Sleepwalking Scene in Macbeth – Detailed Analysis

Macbeth by William Shakespeare
Macbeth by William Shakespeare

The sleepwalking scene is a critically celebrated scene from William Shakespeare’s tragedy Macbeth (1606). The first scene in the tragedy’s 5th act, the sleepwalking scene is written principally in prose, and follows the guilt-wracked, sleepwalking Lady Macbeth as she recollects horrific images and impressions from her past. The scene is Lady Macbeth’s last on-stage appearance, though her death is reported later in the act. Well known phrases from the scene include “Out, damned spot!” and “All the perfumes of Arabia will not sweeten this little hand.” The British tragedienne Sarah Siddons (1755-1831) was distinguished for her performance and interpretation of the scene.

The sleepwalking scene opens with a conference between two characters making their first appearances, the Doctor of Physic and the Waiting-Gentlewoman. The Gentlewoman indicates Lady Macbeth has walked in Her sleep. She will not report to the Doctor anything Lady Macbeth has spoken in her somnambulistic state, having no witness to confirm her testimony.

Carrying a taper (candlestick), Lady Macbeth enters sleepwalking. The Doctor and the Gentlewoman stand aside to observe. The Doctor asks how Lady Macbeth came to have the light. The Gentlewoman replies she has ordered a light be beside her at all times (she is now afraid of the dark, having committed her crimes under its cover). Lady Macbeth rubs her hands in a washing motion. With anguish, she recalls the deaths of King Duncan, Lady B Macduff, and Banquo, then leaves. The Gentlewoman and the bewildered Doctor exeunt, realizing these are the symptoms of a guilt-ridden mind. The Doctor feels Lady Macbeth is beyond his help, saying she has more need of “the divine than the physician”. He orders the Gentlewoman to remove from Lady Macbeth the “means of all annoyance”, anticipating she might commit suicide. Despite his warning, the audience are informed she does commit suicide off-stage.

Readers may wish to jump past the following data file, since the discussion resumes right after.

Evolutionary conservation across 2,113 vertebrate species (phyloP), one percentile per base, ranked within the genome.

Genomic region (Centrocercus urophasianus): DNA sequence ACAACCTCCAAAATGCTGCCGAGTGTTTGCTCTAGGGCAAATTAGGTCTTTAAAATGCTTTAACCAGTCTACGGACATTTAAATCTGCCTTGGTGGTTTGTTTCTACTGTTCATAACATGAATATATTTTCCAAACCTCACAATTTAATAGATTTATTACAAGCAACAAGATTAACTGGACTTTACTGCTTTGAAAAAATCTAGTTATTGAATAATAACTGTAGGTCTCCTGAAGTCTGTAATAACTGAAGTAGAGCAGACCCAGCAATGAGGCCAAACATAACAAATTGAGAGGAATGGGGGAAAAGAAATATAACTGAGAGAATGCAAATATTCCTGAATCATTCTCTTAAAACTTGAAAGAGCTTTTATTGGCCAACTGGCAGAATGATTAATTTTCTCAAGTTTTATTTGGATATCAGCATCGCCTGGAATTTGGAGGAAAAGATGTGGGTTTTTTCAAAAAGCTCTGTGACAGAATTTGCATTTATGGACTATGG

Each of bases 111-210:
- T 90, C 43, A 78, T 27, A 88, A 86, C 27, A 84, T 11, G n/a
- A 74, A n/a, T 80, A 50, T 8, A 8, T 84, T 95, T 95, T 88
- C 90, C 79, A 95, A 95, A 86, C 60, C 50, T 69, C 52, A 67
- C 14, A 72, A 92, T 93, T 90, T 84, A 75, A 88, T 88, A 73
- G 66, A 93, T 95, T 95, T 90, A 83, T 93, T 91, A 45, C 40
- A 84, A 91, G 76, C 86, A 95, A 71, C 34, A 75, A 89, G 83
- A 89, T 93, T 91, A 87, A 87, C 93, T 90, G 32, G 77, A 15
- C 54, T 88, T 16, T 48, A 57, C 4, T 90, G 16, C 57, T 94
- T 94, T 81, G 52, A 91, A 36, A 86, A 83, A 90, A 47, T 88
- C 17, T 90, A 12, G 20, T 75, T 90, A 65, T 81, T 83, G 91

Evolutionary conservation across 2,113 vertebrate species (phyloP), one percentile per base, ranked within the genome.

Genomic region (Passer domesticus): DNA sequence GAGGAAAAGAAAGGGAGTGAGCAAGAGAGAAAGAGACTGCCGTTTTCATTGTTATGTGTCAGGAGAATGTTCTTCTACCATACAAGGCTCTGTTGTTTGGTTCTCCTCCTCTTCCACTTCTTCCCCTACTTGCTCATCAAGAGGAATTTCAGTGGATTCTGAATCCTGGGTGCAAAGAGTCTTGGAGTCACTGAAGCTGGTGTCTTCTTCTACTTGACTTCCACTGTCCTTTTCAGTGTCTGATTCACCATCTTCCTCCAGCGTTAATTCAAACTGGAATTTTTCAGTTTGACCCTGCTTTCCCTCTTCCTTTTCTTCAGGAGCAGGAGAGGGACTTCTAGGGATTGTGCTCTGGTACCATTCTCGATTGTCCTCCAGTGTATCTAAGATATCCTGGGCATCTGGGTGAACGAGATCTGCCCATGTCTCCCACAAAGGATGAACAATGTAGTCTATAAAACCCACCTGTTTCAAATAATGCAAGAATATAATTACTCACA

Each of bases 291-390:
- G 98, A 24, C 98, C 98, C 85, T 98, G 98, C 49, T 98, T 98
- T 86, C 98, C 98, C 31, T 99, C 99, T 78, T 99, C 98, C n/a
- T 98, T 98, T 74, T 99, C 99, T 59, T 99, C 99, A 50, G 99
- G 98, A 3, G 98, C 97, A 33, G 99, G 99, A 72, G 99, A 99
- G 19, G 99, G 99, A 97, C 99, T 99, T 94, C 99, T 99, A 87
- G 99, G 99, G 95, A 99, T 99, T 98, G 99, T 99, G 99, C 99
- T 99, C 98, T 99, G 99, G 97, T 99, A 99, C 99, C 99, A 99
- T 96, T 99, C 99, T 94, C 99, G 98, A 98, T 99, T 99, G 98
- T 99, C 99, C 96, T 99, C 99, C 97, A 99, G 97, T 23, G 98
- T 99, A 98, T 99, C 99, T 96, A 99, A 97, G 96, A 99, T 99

The doctor has been watching for two nights with the gentle woman to find out the nature of Lady Macbeth’s ailment. The gentlewoman says that she has found Lady Macbeth walking in her deep sleep, unlocking her closet, taking a piece of paper, writing something on it, sealing it, and then returning to bed. The doctor asks if she has heard Lady Macbeth saying anything at that time. The gentlewoman says that she will not reveal that. When they are talking, Lady Macbeth enters walking in her sleep with a taper in her hand. Her eyes are open, “But their sense is shut.” She starts rubbing her hands. The gentlewoman says that it has been her usual action continued for a quarter of an hour, symbolizing the washing of her hands from guilt. Soon, Lady Macbeth starts speaking. She reveals their murder of the old king, Duncan. She repeats her words to her husband earlier, encouraging him to do the act. Then she expresses her shock that the old man had so much blood in him.

After that, she reveals that they have murdered the thane of Fife’s wife. She is in a depressed condition, and questions herself whether her hands will never be clean. She also laments that all the perfumes of Arabia can not sweeten her little hand. Then she talks about Banquo’s murder. She says that Banquo, whom they have murdered, is in his grave, and he can not come out of his grave. The doctor, who hears everything, is greatly surprised when he finds out the reason for Lady Macbeth’s sleep walking sickness. He observes that infected minds will reveal their secrets to their deaf pillows. He concludes that Lady Macbeth needs the divine more than the doctor. He asks the kind nurse to look after Lady Macbeth, “removing from her the means of all annoyance.” Finally, he leaves the place, saying that he will not talk about this to anybody. This scene shows that the imagination of lady Macbeth has broken loose and running wild resulting in a serious of incongruous flash backs. This has called for the use of prose which most effectively copes with the broken mumblings of a mind in a state of complete disorder.